I perceive restaurant.com as a scam at this point. A lot of the restaurants they sell certificates to won’t even accept them anymore. They also have lost most of the partnerships that they used to have (in my area), so most of the restaurants left are not so great.

      They also constantly have the certificates for 80% off, which to me constitutes a deal that is too good to be true.

      • Eric Jay says:

        I had some Restaurant.com certificates that I bought with one of their coupon codes. I think it came out to two $25 certificates for $4 each. I figured it might be a hassle to redeem (too good to be true, and all), but gave it a try anyway.

        One of the certs was for a restaurant that ended up closing several months later. I contacted the website’s support department and had a credit in my account the following day. No resistance, no questions, just done. It was easy to apply that to another restaurant, too.

        I’ve since used both of my certificates at restaurants in my neighborhood. We spent at least $35 (which isn’t difficult when I’m dining with friends), presented the certificate which the waiter took with a smile, and got a new check with a $25 discount applied. We paid for the rest and were on our way. I was pleasantly surprised at how easy and hassle-free the whole experience was.

  5. jdmba says:

    That’s why I use sites like blackboardeats.com; discounts at restaurants and you don’t pay up front. My wife had recently bought a groupon for a local establishment because we knew would need to purchase something that weekend. Lo and behold, the establishment was “closed for renovations.”

  6. Arcaeris says:

    Wasn’t there an article on here (I know I saw it somewhere) where business owners were complaining about groupons and how they got screwed by the process?

    I bet this guy sold way more than he expected, and then realized that if he filled the next several months with only discount groupon services, he wouldn’t be able to make his overheard or pay his employees or something. So he limits the number of people who can use it per day, and fills the rest of the time with full price customers to cover his business expenses.

    Seems pretty reasonable to me?

    • VeritasNoir says:

      Nah, they are actually really up-front with the way the process works with business owners. It’s a great site.

    • TWSS says:

      You’re probably thinking of Posies, here in Portland, OR: http://posiescafe.com/wp/?p=316

      The business owner admits she overlooked her own misgivings and warnings from others, but it also seems as though she wasn’t told about caps by the Groupon rep.

      I’m pretty much off Groupon now, mostly because of the abhorrent customer behavior and resulting adversarial relationship described in the above link. Just last night I was at a local restaurant I had a Groupon for. There was only one other table occupied, and the drunk patrons got into a rousing bitch session with the owner about what dicks Groupon users were. It made me and my dining companion uncomfortable as hell, and my overactive guilt gland made me tip 30% on the pre-Groupon total, even though the service wasn’t excellent.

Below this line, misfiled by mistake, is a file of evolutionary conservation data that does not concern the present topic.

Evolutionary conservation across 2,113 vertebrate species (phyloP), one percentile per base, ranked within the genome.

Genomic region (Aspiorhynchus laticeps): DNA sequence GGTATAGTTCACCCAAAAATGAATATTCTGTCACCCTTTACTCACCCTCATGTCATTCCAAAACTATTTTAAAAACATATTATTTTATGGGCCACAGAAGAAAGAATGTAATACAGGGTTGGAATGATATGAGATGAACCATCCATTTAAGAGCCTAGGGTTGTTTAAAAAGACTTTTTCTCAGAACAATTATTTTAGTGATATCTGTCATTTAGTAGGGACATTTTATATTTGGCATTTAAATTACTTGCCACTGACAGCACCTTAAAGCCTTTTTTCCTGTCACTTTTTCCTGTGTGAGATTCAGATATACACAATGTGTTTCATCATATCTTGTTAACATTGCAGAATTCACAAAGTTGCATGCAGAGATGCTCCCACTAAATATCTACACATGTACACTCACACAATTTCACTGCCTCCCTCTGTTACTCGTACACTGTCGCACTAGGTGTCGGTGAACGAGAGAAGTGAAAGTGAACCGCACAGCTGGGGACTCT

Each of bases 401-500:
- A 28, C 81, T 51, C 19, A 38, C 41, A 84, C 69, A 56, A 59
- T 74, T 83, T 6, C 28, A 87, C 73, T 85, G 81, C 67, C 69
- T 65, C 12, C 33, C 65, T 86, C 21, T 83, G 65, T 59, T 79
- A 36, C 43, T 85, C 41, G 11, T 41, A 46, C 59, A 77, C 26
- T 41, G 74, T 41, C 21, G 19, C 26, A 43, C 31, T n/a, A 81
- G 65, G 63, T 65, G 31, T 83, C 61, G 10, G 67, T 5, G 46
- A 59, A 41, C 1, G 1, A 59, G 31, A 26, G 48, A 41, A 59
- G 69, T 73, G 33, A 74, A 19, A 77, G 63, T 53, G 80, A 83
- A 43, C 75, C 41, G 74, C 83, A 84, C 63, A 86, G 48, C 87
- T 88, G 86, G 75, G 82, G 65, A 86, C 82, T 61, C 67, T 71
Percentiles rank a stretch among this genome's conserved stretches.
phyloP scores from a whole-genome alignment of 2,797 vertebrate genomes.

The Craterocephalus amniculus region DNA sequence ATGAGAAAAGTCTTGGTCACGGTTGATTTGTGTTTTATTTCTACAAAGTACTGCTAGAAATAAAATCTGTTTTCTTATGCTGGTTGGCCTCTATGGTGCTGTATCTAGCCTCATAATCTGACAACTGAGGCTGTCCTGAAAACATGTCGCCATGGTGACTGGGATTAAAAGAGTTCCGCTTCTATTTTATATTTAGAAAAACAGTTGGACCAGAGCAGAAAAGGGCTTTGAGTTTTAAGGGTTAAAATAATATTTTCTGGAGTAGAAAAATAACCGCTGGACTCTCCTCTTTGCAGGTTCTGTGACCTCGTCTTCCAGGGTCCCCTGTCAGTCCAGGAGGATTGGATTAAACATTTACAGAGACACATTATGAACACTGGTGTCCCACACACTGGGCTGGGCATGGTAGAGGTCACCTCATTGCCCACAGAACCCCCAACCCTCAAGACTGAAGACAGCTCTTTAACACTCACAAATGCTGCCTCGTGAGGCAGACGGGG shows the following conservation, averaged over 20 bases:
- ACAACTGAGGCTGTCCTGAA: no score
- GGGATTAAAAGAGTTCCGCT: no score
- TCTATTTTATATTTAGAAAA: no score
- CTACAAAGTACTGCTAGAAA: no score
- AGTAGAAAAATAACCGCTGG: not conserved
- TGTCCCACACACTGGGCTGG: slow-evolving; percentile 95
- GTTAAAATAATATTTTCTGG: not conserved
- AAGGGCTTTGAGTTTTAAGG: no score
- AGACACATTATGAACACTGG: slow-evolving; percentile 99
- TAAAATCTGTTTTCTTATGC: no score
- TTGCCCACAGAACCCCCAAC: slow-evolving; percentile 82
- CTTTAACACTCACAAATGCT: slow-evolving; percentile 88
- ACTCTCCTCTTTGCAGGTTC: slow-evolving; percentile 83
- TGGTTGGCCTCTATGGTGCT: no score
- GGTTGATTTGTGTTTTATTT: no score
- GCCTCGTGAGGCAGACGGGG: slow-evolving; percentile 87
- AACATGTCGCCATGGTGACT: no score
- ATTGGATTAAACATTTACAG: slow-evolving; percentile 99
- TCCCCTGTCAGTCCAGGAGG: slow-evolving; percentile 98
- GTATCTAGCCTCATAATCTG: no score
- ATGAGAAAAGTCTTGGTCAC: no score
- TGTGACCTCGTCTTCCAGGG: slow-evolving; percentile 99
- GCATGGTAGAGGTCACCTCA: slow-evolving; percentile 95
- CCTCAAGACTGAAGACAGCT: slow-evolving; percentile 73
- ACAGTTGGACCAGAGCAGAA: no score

I’d rather go out less often than deal with that kind of drama and agitas while trying to enjoy a meal.

    • MMD says:

      I’m sort of sympathetic to this in principle…but if I’m a customer holding a Groupon and am told about a new restriction that wasn’t clearly advertised at the time of purchase, I’m probably not going to be a happy customer. It’s not my problem if the merchant didn’t think through all of the ramifications before advertising a deal. If the deal doesn’t clearly say “Subject to Scheduling Restrictions” or something like that, I’d say the OP is entitled to an appointment whenever there’s an opening.

    • Rose says:

      Groupon allows you to cap the number of purchases, so, in this case, my sympathy for the business doesn’t extend to allowing them to retroactively edit the terms of the contract that the business made with every Groupon purchaser.

  7. soxfantoo says:

    The time for the company to make restrictions on Groupon use is BEFORE the offer is listed.

    Any restrictions, should be defined in the original offer.

    Any company that treats a Groupon customer as a “second class citizen” should not be surprised when that customer does not return to buy more or to refer theri friends.

    • dilbert69 says:

      In all fairness, I think Groupon is a bad deal for businesses for this simple reason: When I get a Groupon, I use it, and then the next time I want to go out to eat, I go someplace else where I have a Groupon. I don’t go back to the first place and pay full price. Why would I?

      • bravohotel01 says:

        Let me guess: you *NEVER* eat anywhere that you have to pay full price, right?

        I am going to surmise that for every restaurant, 99.999% of its customers are not like you. Most people go to a restaurant because of something other than having to pay full price.

        It might be convenience.
        It might be the food.
        it might be the service.
        It might be the 150 gallon fish tank stocked exclusively with Orange Tangs.
        It might be the carpet.
        It might even be the parking!

  8. dilbert69 says:

    I have been able to get Groupon to cancel Groupons and refund my money on two occasions now.